Video is King - 30+ Video Marketing Statistics in 2021

Video is King - 30+ Video Marketing Statistics in 2021
ByJulija A.
March 09,2021

It’s no secret that humans are visual creatures. We prefer it when information is presented to us through images and videos. High-speed internet connections have enabled us to do this better than ever before. 

In recent years, video has become more important for businesses than ever, and we’ve got video marketing statistics to prove it. What was once a nice add-on is now a crucial part of any well-developed marketing strategy. 

We’ve compiled a list that will shed some light on the state of video advertising in 2021 and show you how successful companies use video content to get their message across. You’ll get a sense of how this niche has evolved in recent years and what could be in store over the next decade or so.

If you’re eager to learn more, read on. 

Video Marketing Statistics—Highlights

  • Using video on landing pages can increase conversion by 86%.
  • 64% of marketers see video as the most difficult content to create.
  • More than 500 million hours of video are watched on YouTube every day.
  • 85% of Facebook videos are watched without sound.
  • 45% of people watch more than an hour of videos on Facebook or YouTube per week.
  • 69% of people prefer video over text when learning about a product or service.
  • 88% of marketers are satisfied with their social media video marketing ROI.
  • 68% of consumers said the COVID-19 pandemic has affected the amount of video content they watch online.

General Video Marketing Stats

Using video on landing pages could potentially increase conversion by up to 86%.

(Forbes)

Videos are easy to consume. Instead of sifting through an endless pile of information, you can just watch a short video and learn all you need to know about a product. For a company called Tutorvista, this strategy resulted in an 86% increase in conversions. Video-production firm Eyeview Digital took Tutorvista’s existing landing page and tested it against the same page with an autoplay video. The results were excellent.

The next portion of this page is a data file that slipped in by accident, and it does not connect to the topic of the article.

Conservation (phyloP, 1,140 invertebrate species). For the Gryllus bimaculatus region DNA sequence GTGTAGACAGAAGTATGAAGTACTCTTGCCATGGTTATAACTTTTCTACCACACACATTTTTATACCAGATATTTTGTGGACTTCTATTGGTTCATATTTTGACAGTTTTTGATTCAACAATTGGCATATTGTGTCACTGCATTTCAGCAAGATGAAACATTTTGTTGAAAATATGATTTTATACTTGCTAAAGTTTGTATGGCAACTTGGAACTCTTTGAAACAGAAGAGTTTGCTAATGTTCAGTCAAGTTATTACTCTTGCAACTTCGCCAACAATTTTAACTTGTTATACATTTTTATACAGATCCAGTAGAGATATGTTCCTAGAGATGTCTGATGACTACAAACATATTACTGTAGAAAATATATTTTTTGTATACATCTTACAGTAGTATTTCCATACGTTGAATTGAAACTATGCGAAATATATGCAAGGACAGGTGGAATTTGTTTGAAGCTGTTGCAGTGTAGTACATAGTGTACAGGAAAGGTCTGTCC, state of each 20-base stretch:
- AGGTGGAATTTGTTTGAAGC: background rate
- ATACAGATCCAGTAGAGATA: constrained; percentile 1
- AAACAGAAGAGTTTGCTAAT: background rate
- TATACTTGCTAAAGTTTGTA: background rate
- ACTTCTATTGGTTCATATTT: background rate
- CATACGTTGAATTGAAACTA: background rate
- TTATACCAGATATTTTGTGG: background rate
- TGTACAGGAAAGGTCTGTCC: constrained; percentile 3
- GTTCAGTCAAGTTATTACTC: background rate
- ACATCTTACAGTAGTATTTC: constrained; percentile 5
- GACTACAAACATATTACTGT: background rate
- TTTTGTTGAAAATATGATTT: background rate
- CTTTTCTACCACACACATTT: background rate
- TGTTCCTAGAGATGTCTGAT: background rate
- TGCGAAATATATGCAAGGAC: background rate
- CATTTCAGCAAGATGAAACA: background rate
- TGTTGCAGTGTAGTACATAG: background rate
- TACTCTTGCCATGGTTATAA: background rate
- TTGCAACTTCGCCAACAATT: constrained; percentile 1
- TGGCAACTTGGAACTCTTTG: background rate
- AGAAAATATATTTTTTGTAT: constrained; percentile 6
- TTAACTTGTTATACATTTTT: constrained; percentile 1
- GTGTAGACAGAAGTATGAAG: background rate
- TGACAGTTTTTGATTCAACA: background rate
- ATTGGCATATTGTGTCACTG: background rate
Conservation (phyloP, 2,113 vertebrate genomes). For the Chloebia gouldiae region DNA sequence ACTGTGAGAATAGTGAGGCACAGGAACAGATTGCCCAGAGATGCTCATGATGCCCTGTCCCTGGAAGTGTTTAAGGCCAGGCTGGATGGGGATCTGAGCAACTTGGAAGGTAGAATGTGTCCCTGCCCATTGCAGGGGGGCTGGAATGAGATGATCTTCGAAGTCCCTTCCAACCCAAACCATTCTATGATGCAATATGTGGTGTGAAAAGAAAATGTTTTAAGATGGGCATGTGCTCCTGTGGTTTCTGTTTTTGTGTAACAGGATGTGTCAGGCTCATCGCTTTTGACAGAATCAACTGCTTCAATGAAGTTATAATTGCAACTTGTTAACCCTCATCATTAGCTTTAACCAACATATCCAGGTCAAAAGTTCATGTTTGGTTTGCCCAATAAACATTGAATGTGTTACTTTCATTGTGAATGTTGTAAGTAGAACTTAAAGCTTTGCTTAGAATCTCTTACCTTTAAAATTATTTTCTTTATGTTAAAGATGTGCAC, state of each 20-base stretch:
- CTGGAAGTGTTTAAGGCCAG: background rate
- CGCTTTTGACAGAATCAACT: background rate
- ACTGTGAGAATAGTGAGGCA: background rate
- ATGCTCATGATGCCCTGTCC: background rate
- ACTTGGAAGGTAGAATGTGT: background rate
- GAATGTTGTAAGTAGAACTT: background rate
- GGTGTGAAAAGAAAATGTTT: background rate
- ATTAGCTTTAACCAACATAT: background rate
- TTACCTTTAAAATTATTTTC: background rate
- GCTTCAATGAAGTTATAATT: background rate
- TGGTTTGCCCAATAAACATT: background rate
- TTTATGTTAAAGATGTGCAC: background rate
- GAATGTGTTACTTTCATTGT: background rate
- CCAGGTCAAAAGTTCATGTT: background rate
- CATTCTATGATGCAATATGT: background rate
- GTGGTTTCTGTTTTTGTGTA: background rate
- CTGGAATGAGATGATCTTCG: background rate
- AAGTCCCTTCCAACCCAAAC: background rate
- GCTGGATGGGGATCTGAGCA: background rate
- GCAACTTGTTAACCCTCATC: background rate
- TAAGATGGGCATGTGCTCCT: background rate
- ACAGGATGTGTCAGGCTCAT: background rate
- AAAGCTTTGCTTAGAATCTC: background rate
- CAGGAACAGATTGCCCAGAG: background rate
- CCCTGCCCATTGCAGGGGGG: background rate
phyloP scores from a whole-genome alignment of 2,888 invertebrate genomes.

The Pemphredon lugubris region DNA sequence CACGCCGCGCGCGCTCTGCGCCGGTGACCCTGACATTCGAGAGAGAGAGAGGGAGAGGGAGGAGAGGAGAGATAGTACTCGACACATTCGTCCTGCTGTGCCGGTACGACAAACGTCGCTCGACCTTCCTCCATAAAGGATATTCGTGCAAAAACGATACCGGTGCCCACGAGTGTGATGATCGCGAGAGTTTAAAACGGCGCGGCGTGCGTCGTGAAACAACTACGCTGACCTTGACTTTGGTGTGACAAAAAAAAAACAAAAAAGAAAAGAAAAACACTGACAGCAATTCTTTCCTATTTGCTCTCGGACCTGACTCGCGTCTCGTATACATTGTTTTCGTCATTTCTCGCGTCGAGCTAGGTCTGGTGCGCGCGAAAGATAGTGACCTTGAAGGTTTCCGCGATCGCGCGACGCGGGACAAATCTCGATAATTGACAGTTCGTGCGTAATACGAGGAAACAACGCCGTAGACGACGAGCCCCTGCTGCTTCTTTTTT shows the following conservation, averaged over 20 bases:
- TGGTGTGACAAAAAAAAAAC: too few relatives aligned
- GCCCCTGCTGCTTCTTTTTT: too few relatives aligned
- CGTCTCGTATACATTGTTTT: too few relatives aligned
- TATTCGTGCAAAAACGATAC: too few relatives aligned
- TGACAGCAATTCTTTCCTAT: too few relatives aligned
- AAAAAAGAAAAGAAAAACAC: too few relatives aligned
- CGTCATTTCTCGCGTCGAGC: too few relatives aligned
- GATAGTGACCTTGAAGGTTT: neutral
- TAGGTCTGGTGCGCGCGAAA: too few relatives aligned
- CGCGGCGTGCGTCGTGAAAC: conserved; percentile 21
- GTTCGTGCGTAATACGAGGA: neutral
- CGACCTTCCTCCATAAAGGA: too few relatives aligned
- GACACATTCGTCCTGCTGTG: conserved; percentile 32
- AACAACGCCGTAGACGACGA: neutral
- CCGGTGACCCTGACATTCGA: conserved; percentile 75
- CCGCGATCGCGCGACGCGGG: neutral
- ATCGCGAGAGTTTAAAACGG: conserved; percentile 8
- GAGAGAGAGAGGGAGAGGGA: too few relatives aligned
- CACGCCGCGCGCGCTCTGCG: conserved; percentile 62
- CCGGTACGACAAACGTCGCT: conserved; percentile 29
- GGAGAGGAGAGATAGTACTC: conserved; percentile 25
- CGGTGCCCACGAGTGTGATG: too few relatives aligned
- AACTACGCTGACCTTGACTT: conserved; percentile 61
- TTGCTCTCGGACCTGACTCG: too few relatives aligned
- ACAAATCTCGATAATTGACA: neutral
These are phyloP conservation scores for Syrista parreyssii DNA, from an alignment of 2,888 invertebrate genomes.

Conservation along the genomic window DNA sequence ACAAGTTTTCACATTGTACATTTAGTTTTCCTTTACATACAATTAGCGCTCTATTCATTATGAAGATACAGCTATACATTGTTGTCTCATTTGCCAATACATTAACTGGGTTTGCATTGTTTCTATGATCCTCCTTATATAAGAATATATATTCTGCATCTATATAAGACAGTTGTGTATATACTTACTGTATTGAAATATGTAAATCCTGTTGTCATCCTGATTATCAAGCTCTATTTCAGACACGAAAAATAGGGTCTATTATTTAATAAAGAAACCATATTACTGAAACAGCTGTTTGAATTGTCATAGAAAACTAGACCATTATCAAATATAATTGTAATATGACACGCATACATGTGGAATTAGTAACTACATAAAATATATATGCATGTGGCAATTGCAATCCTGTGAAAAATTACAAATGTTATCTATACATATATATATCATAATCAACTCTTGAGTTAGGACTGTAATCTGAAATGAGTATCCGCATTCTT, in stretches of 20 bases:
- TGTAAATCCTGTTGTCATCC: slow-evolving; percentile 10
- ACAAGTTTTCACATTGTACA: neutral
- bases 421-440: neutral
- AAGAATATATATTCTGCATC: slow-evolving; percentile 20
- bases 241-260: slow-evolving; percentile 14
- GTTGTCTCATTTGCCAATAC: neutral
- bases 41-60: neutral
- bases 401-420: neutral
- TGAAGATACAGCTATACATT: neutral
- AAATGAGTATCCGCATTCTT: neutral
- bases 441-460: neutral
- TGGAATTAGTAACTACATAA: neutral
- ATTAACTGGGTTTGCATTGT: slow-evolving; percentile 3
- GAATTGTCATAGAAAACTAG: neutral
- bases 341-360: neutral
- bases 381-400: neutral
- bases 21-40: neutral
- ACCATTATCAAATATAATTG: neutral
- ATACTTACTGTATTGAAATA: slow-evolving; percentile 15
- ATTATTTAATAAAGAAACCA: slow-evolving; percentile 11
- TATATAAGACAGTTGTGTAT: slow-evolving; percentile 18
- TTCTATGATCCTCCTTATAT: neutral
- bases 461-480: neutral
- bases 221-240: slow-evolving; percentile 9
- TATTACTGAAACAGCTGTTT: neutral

Approximately 40% of marketers have reported that the coronavirus pandemic has affected their plans around video marketing.

(Wyzowl)

In light of the COVID-19 pandemic, 91% of marketers have found that video content has become much more important for branding. According to video marketing metrics, 60% of video content creators said the pandemic has affected their video marketing budget for 2021.

About 68% of consumers said the pandemic has directly impacted the amount of video content they’ve been watching online.

(Wyzowl)

The same survey revealed that the overwhelming majority of those who answered in the affirmative to the first question (96%) have been watching more video content due to the coronavirus pandemic.

Approximately 62% of video views are from mobile users.

(Ooyala)

Users are slowly but surely shifting their focus to mobile devices. Many prefer watching videos on their phone, so most video marketers now optimize their videos for mobile to match this trend.

On average, advertisers spent more than $16 million on video advertising in 2020.

(IAB)

Video marketing statistics indicate that this lucrative market will only keep growing with each passing year. It’s no wonder more companies are now investing in talented marketers who know how to make the best of video advertising.

64% of marketers see video as the most difficult content to create.

(OptinMonster)